The Twelve Days of Christmas project

In this festive lesson, we use the cumulative structure of the popular song The Twelve Days of Christmas to create a class performance on percussion instruments, with some ideas for taking it further.

We have provided an outline of the lesson plan, and some supporting resources. Please feel free to adapt the ideas below to suit the resources you have and the needs of your children.

You can download a print-friendly version of this lesson plan by clicking this link: LPO KS2 resources - Twelve Days of Christmas

These resources are © copyright Rosamond Savournin, London 2017 (see About the Author section at the bottom of the article for more information).


Resources needed for this project:

 

Background

12 days title

Mirth without Mischief is, I think we can all agree, what teachers are looking for when they plan that festive end of term lesson. However, it’s also the name of a 1780 collection of children’s games, and the earliest recorded instance of what is now the popular carol The Twelve Days of Christmas.

The Twelve Days of Christmas refers to the traditional celebrations which began on Boxing Day and finished on Epiphany, 6th January.

The Twelve Days of Christmas was originally a rhyme which was used as a forfeit game, traditionally on the Eve of Epiphany or Twelfth Night.

 

It worked in a similar way to the game “I went to the moon and I took…”
So the first child would say:
“On the first day of Christmas, my true love sent to me a partridge in a pear tree”
The next child:
“On the second day of Christmas, my true love sent to me two turtle doves and a partridge in a pear tree”
And so it would go on, with each child adding to the list. Anyone who made a mistake would pay a forfeit.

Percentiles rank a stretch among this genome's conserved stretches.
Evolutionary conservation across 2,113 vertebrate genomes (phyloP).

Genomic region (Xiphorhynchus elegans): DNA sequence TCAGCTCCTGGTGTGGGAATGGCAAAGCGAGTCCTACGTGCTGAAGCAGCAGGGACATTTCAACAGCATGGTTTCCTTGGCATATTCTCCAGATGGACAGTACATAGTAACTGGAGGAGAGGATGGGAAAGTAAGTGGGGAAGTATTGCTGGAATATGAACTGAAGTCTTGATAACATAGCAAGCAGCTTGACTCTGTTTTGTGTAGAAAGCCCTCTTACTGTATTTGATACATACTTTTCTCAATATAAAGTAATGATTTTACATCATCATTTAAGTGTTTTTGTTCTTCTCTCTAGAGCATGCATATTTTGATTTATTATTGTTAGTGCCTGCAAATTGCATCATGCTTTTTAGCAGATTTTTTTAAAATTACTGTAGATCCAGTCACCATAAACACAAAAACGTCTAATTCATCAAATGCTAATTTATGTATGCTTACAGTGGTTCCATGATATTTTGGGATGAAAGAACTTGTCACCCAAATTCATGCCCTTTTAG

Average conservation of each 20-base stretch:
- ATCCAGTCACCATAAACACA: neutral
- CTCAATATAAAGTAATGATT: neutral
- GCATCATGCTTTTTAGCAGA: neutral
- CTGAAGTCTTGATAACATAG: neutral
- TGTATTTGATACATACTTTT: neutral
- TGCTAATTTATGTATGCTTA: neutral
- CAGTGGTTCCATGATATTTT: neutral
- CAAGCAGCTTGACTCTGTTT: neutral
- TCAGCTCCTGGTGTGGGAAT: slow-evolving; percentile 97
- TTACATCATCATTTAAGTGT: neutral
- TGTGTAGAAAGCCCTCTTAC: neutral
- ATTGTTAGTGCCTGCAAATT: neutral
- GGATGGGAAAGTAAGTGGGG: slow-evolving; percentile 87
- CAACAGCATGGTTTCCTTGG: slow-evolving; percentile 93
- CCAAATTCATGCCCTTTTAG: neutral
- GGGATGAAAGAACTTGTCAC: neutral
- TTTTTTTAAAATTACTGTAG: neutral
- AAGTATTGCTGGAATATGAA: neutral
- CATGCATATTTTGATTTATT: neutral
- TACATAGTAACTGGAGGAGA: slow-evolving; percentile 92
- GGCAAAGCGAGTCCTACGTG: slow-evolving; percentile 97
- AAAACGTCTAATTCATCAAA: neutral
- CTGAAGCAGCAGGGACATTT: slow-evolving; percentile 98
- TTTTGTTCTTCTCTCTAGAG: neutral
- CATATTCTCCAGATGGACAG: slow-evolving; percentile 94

The order of the verses and specific gifts vary, and there are versions from all over the UK and in France, America and Canada. In 1909, the English singer and composer Frederic Austin arranged this popular rhyme using a folk melody and this is the version so familiar to us all today.

 

Cumulative songs

The song structure of The Twelve Days of Christmas is common to many other children’s songs as they are such fun to sing. Your children probably know one already. Cumulative songs that are often sung in school include:

 

  • The Rattlin’ Bog
  • There was an old lady who swallowed a fly
  • I bought me a cat (for listening, there are many wonderful recordings of Aaron Copland’s setting of this song)

 There are also lots of songs that have cumulative actions. There seems to be no age limit on enjoying these great examples as warm-ups:

  • Hi! My name’s Joe (Sonsense Nongs, A & C Black)
  • The Penguin Song (Singing Sherlock Book 1, Boosey & Hawkes)

Instant performance of The Twelve Days of Christmas

In this lesson, we use classroom tuned percussion to create an instant performance of The Twelve Days of Christmas.

The structure of the song means that it is made up of a few short melodies which can be divided between children and instruments. This is a good lesson for exploiting a variety of tuned percussion and making the most of those boxes of assorted chime bars and incomplete instruments that so many of us have in our music cupboard. You can incorporate untuned instruments as well – anything with jingling bells would sound festive, or scrapers and shakers can be used rhythmically. As long as each group has some tuned instruments, the song will work.

1. Setting up the task

This lesson provides great instant gratification if your students are already familiar with the song, so check this first – you might want to sing it with them or watch a version online. When you're sure your class knows the song, move on to step 2.

2. Allocating groups and instruments

Divide your class into 7 groups and allocate them instruments according to this table. Each note set is shown in order of pitch from low to high (so long as the notes are in the right order within each set, it doesn’t matter which octave they are in. We are often mixing register when we use classroom percussion of differing sizes anyway).

Twelve days group table

The Orange, Green and Blue groups will work with a standard diatonic octave set of chime bars or smaller glockenspiel. All the other parts will work with a standard diatonic xylophone or metallophone (with an F# required for “Five gold rings”); you can supplement these instruments with sets of chime bars or any other tuned instruments you have. Untuned instruments (e.g. tambourine, guiro, claves) can play the rhythm, pulse, just the first beat of the phrase or throughout their section – the groups can decide.

Needless to say, you can include any mixture of other instruments children play in your class, as long as they can play the set of notes needed for their group (a different set of cards is available for B flat players such as clarinets and trumpets, see resources section above).